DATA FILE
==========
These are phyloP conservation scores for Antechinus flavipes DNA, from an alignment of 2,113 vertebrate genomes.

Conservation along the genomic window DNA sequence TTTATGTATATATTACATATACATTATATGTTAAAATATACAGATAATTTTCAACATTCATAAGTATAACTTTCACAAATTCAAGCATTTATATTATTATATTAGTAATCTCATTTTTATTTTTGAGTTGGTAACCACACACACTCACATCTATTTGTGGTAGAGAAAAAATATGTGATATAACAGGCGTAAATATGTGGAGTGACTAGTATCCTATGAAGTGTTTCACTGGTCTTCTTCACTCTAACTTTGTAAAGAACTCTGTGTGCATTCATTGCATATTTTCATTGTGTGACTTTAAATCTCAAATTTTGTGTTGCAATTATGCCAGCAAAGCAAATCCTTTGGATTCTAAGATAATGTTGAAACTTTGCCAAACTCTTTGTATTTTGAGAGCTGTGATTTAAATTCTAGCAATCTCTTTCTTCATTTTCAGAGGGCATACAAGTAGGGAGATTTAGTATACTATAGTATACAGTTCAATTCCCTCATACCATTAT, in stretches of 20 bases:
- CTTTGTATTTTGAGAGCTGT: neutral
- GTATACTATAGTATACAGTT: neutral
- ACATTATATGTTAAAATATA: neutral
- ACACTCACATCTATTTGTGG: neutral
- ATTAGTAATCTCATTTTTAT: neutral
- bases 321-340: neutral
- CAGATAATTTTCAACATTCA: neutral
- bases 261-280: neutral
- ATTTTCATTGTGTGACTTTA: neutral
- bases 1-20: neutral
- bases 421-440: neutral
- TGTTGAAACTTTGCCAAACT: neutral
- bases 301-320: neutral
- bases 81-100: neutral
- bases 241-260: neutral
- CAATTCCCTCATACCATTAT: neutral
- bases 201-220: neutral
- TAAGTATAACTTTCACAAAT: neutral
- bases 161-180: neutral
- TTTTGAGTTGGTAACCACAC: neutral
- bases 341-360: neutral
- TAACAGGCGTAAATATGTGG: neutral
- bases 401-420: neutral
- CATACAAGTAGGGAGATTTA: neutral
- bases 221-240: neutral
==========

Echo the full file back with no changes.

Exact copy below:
These are phyloP conservation scores for Antechinus flavipes DNA, from an alignment of 2,113 vertebrate genomes.

Conservation along the genomic window DNA sequence TTTATGTATATATTACATATACATTATATGTTAAAATATACAGATAATTTTCAACATTCATAAGTATAACTTTCACAAATTCAAGCATTTATATTATTATATTAGTAATCTCATTTTTATTTTTGAGTTGGTAACCACACACACTCACATCTATTTGTGGTAGAGAAAAAATATGTGATATAACAGGCGTAAATATGTGGAGTGACTAGTATCCTATGAAGTGTTTCACTGGTCTTCTTCACTCTAACTTTGTAAAGAACTCTGTGTGCATTCATTGCATATTTTCATTGTGTGACTTTAAATCTCAAATTTTGTGTTGCAATTATGCCAGCAAAGCAAATCCTTTGGATTCTAAGATAATGTTGAAACTTTGCCAAACTCTTTGTATTTTGAGAGCTGTGATTTAAATTCTAGCAATCTCTTTCTTCATTTTCAGAGGGCATACAAGTAGGGAGATTTAGTATACTATAGTATACAGTTCAATTCCCTCATACCATTAT, in stretches of 20 bases:
- CTTTGTATTTTGAGAGCTGT: neutral
- GTATACTATAGTATACAGTT: neutral
- ACATTATATGTTAAAATATA: neutral
- ACACTCACATCTATTTGTGG: neutral
- ATTAGTAATCTCATTTTTAT: neutral
- bases 321-340: neutral
- CAGATAATTTTCAACATTCA: neutral
- bases 261-280: neutral
- ATTTTCATTGTGTGACTTTA: neutral
- bases 1-20: neutral
- bases 421-440: neutral
- TGTTGAAACTTTGCCAAACT: neutral
- bases 301-320: neutral
- bases 81-100: neutral
- bases 241-260: neutral
- CAATTCCCTCATACCATTAT: neutral
- bases 201-220: neutral
- TAAGTATAACTTTCACAAAT: neutral
- bases 161-180: neutral
- TTTTGAGTTGGTAACCACAC: neutral
- bases 341-360: neutral
- TAACAGGCGTAAATATGTGG: neutral
- bases 401-420: neutral
- CATACAAGTAGGGAGATTTA: neutral
- bases 221-240: neutral